A tradition of helping their neighbours in need

By Sean Delaney

The North York Harvest Food Bank has been open since 1985. Although 35 years ago, it began as a small non-profit started by a small group of volunteers intent on just getting food to their neighbours.

“It was about just helping out those who need help,” said Henry Chiu, Director of Development and Marketing for the food bank. “It was never meant to be long term, but here we are.”

Today, North York is part of a network of 40 agencies across the northern part of Toronto. However, Chiu explained they continue to operate with their independent staff. In normal times, it allows them to be on the ground with their hands on the operation. Now, during the coronavirus pandemic and closures, it has allowed them to continue operating as they've supplemented lost volunteer work with staff.

“Unbeknownst to us at the time, we were built for a situation like today, Chiu said.

Last year the food bank served 24,000 unique individuals.

About one-third of those came for the first time.

“We had a nine percent increase from the previous year. People are migrating from the downtown core to the suburbs because of the high cost of living.”

And Chiu said, for those considering helping, they should know who they are helping. He said the mental picture of who a food bank user is doesn't match reality for most people.

“A third of our clients are kids. Out of our 40 agencies, one of the busiest is located on the campus of York University, so the notion that, hey, you work harder won't need the food bank is wrong. Fifty percent of our clients have some form of post-secondary. A person's situation dictates the use, and it's not that people are lazy or not intelligent."

When the pandemic began, half of their network was closed.

“Some of our agencies are very small, operating out of the basement of a church, or something. At that point, safety was considered most important. So only the front line and program staff continue to work. We've halted volunteer support, which means some of the volunteer work, which we rely on heavily, we had to use relief staff to fill functions. People like myself, in the back offices, are working from home. Our operational team are doing split shifts, and have adjusted operations to ensure food continues to get to those in need.”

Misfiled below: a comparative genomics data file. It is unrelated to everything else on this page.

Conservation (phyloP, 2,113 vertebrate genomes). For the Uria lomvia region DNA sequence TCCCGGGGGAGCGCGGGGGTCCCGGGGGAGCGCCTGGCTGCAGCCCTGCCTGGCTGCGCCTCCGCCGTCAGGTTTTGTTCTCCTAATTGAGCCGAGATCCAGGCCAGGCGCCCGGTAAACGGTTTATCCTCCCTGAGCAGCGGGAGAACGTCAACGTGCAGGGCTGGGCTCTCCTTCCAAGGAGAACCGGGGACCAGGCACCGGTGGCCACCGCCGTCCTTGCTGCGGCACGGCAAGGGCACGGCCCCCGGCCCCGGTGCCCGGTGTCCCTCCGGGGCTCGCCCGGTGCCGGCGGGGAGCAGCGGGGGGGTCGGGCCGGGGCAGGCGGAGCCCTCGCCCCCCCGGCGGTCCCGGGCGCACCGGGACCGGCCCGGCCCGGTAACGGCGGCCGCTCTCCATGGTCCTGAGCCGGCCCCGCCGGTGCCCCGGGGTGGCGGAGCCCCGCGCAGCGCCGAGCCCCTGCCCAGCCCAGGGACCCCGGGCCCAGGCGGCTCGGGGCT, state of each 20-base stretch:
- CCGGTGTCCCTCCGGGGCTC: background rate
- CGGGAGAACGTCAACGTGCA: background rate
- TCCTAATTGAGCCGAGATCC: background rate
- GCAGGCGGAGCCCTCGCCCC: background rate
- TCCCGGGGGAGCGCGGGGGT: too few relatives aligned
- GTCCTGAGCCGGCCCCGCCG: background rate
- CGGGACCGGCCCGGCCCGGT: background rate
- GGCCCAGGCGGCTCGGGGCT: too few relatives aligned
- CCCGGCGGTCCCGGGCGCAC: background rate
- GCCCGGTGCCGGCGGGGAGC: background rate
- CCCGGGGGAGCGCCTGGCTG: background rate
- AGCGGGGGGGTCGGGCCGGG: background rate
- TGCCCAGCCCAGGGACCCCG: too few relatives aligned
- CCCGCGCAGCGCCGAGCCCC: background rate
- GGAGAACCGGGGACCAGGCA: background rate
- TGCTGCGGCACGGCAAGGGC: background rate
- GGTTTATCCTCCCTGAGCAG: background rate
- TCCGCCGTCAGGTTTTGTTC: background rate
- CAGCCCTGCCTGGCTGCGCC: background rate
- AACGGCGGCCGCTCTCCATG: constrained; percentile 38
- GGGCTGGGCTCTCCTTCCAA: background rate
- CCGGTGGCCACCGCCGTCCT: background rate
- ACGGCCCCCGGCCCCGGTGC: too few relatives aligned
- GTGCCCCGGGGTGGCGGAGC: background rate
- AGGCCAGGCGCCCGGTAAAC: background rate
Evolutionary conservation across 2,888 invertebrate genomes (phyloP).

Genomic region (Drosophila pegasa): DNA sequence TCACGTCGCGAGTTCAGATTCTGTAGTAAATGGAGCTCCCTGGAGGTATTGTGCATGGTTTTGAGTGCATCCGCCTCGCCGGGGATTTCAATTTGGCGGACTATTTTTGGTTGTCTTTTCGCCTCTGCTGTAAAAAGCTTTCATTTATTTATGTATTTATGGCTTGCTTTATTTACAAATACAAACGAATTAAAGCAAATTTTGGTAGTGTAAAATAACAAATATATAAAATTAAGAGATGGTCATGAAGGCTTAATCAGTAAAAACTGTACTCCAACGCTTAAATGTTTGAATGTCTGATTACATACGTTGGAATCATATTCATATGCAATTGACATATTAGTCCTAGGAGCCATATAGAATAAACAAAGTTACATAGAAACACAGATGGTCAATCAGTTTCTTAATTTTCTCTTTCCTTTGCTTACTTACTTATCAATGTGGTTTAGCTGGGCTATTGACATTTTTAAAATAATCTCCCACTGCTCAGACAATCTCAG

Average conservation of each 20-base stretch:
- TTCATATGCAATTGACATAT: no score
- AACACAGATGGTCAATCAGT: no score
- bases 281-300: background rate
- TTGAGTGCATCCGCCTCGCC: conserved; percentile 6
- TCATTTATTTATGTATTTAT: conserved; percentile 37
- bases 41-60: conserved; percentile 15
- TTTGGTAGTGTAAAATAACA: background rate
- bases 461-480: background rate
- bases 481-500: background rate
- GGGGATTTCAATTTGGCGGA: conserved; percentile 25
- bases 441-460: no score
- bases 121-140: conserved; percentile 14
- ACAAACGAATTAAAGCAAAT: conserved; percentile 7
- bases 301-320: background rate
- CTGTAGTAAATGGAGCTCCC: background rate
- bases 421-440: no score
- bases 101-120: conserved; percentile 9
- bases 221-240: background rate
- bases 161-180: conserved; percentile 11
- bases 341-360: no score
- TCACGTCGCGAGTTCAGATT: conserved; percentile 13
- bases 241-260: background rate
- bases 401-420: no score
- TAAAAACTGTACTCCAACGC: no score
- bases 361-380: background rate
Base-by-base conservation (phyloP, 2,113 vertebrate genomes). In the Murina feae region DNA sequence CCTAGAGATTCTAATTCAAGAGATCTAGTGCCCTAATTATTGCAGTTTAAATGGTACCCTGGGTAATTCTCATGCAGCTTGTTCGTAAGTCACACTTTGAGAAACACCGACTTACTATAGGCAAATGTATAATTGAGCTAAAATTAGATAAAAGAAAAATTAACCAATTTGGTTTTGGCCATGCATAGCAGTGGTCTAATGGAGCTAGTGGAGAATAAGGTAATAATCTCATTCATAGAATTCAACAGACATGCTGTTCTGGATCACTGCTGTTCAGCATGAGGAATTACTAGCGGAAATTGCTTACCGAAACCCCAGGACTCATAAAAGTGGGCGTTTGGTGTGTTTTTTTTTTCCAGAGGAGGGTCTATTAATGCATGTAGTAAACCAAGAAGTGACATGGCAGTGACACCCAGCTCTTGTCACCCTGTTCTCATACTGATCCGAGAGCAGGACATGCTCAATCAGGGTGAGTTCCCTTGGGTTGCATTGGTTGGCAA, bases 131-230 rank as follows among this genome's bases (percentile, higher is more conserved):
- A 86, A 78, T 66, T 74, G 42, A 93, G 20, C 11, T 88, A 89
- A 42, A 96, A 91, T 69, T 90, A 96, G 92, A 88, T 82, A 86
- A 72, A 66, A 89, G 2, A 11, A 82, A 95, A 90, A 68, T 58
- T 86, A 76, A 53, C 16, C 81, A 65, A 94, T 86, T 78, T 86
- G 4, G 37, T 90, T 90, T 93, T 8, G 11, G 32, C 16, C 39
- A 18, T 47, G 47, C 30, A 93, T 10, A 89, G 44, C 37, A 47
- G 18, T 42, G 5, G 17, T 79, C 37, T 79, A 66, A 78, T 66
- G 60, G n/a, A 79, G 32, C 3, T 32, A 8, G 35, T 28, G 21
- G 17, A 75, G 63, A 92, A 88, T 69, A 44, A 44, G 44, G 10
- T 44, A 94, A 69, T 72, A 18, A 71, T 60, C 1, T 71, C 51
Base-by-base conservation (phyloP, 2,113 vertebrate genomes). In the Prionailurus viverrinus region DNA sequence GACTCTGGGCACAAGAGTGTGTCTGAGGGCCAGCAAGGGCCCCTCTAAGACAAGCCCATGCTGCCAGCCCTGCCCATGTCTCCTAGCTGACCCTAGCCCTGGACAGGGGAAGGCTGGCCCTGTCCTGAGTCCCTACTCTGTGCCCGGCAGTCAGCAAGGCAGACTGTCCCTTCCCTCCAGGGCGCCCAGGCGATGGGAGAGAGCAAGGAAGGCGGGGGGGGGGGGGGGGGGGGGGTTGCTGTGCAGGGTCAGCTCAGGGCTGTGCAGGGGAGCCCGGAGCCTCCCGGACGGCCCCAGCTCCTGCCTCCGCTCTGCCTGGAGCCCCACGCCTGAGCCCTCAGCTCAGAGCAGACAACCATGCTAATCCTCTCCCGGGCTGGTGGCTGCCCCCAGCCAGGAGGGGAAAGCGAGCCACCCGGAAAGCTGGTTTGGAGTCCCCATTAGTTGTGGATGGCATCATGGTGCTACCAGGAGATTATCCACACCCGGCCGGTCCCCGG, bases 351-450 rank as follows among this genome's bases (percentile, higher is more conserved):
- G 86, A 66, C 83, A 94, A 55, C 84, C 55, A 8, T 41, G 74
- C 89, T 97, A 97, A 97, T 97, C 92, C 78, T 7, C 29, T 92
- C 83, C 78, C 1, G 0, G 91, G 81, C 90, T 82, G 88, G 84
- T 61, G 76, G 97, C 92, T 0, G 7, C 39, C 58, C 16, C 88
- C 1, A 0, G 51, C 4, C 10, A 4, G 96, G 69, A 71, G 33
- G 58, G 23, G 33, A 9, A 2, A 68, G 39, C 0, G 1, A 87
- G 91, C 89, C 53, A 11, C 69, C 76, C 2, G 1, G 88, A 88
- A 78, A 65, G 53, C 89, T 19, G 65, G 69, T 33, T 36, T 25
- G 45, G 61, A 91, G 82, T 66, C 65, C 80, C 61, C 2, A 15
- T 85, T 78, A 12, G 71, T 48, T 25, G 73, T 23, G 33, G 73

They are now pre-packing all their food hampers and packing a little more food, so families don’t have to leave the house as often.

A spring food drive was cancelled, but they have partnered with the Toronto Food Bank to open temporary locations in pubic libraries for food pickups.

"As of two weeks ago, we opened eight more. It has been a great partnership.”

If you're looking to help the cause, Chiu said consider cash donations.

While they accept all food and security donations, and the community has been generous with them, they don't have the typical volunteer force to sort and pack food and cash means they can shop for specific needs.

And because it's done online, it's the quickest way to support the bank.

The North York Harvest Food Bank is located at, 116 Industry Street, Toronto.

Call them at: 416-635-7771

Email them at: info@northyorkharvest.com

Find them online at: www.northyorkharvest.com

The top five items of need:

*Cooking oil

*Canned fish/protein

*Canned tomatoes

*Beans and lentils

*Pasta/rice/grain products.